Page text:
By Tendai Kamhungira
The mooted grand coalition of opposition political parties has been hit by severe turbulence, with observers saying it could suffer a stillbirth owing to disagreements on the implementation of the complex arrangement that many believe is the only way to end Zanu PF’s over three decades in power.
The opposition has been dogged by inter-party divisions over the mooted coalition, with two distinct groups — for and against the grouping — emerging.
From Morgan Tsvangirai’s MDC, to Tendai Biti’s People’s Democratic Party (PDP), there is serious discord over its implementation, with some divergent voices accusing party leaders of unilaterally deciding to enter the coalition.
PDP secretary-general, Gorden Moyo, announced last week that they had sacked Biti as leader of the opposition outfit, claiming Lucia Matibenga was now the new leader of the party, following a misunderstanding over the party’s decision to join the MDC Alliance — a political grouping of at least seven opposition parties set to battle it out with Mugabe’s Zanu PF in next year’s elections.
The disagreements over the coalition are not only restricted to the PDP, as the Tsvangirai-led MDC, has also been in a similar predicament, where some of the party members have been opposing the idea.
A section of the MDC — backed by Tsvangirai’s deputy for 11 years, Thokozani Khupe, and party chairperson Lovemore Moyo — is unhappy with the alliance, particularly the formulae adopted by its negotiators as the basis for allocating constituencies among the participating partners.
This saw Khupe and other top MDC officials boycotting the official launch of the MDC Alliance at Zimbabwe Grounds in Highfield, Harare in early August, including the Bulawayo launch at White City Stadium in the City of Kings in September.
With clearly less than 12 months to go to the next elections, the coalition has been wobbling, with no distinct conclusion having been made, creating chances that it might not come to fruition in time.
While the misunderstanding is emanating from a party level, the squabbling is also being escalated to inter-party with differences emerging on how to allocate seats equally between the parties involved.
In a statement, Joice Mujuru’s National People’s Party (NPP), made it clear that it preferred an equal representation of all the political parties involved.
This alone will create problems, especially with parties like MDC, which might need a large stake for commanding the highest number of supporters in the opposition.
“NPP wants a coalition that has an all-inclusive; name, logo, symbol and slogan which are neutral and not derived from one or some of the coalescing parties,” NPP secretary-general Gift Nyandoro said in a statement, viewed as a direct attack on the use of the name MDC Alliance for the coalition.
The opposition political parties have also been squabbling on who must lead the coalition, posing serious headaches that have thrown the whole process in limbo.
“We need to field our best foot forward regardless of one’s former political party, remember we will be one new organisation. NPP wants all political parties to be treated equally during the whole negotiating process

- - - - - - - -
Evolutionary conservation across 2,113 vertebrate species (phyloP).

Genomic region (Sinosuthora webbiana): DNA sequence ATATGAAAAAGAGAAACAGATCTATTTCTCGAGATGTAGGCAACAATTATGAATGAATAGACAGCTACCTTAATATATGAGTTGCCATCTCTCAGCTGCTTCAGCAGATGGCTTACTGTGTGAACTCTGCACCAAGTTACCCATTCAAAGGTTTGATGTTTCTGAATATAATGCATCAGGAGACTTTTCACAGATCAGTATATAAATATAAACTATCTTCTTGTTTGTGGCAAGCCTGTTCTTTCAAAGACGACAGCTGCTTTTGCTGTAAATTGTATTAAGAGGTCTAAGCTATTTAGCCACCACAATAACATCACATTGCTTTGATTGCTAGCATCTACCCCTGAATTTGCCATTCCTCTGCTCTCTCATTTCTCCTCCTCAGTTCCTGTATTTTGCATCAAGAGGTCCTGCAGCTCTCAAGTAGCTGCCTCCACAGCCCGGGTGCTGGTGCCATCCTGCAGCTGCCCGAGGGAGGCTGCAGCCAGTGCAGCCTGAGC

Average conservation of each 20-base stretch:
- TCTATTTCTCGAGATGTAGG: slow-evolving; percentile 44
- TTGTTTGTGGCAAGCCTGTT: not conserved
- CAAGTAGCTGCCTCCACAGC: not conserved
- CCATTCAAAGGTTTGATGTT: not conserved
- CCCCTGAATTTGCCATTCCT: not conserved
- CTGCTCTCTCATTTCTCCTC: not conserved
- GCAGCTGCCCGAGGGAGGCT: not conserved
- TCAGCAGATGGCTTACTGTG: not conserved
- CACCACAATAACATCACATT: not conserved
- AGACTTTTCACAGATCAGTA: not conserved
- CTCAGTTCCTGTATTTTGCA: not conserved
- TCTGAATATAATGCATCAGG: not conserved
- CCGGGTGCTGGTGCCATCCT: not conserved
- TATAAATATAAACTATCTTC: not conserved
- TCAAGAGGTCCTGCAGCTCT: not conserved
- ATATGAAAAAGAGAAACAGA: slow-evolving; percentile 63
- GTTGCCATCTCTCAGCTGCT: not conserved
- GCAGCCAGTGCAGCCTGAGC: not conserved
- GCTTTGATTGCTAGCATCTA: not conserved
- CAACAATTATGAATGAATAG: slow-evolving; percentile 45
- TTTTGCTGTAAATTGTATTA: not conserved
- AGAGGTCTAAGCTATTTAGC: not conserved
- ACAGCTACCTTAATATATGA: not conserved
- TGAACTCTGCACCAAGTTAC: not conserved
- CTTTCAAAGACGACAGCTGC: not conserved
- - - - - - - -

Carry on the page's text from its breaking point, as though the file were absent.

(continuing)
“NPP wants the presidential candidate for the coalition to be selected through a democratic process and all political parties to support the single candidate for local government, National Assembly and presidential in totality,” Nyandoro said.
Speaking to journalists after his party’s general council meeting last week, Biti admitted that the issue of unity when it comes to the coalition had been a problem across all the political parties.
“We note that the idea of unity and the principle of unity seems to be causing a challenge in the country. It’s not just in the PDP. What is happening in the PDP is also happening in other alliance partners, particularly in the MDC, and we note that the challenges appear to be emanating from one region,” Biti said.
Political analyst Maxwell Saungweme said the parties are chasing too many shadows, which might not work in favour of the mooted coalition.
“It will be an act of God to have a strong, viable coalition that will unseat the incumbent under these circumstances. Some players in these opposition parties look like intelligence plants of Zanu PF. With Zanu PF imploding, a genuine strong coalition would have been a government-in-waiting.
“But for us to have a coalition, we need functional political parties, not squabbling political cliques and factions. How do they coalesce when their centres don’t hold?” Saungweme queried.
Another political analyst, Rashweat Mukundu, said while the coalition was a noble idea, it is facing serious hurdles owing to squabbling and personal egos.
“The coalition is a good idea for the opposition that is unfortunately running to ground because of personal ambitions and egos. It now appears that the coalitions are not based on any strategy nor alternative policy and issues affecting people but personal ambitions. And any idea or political agenda that reeks of egos and selfishness will be judged harshly by the people,” he said. Daily News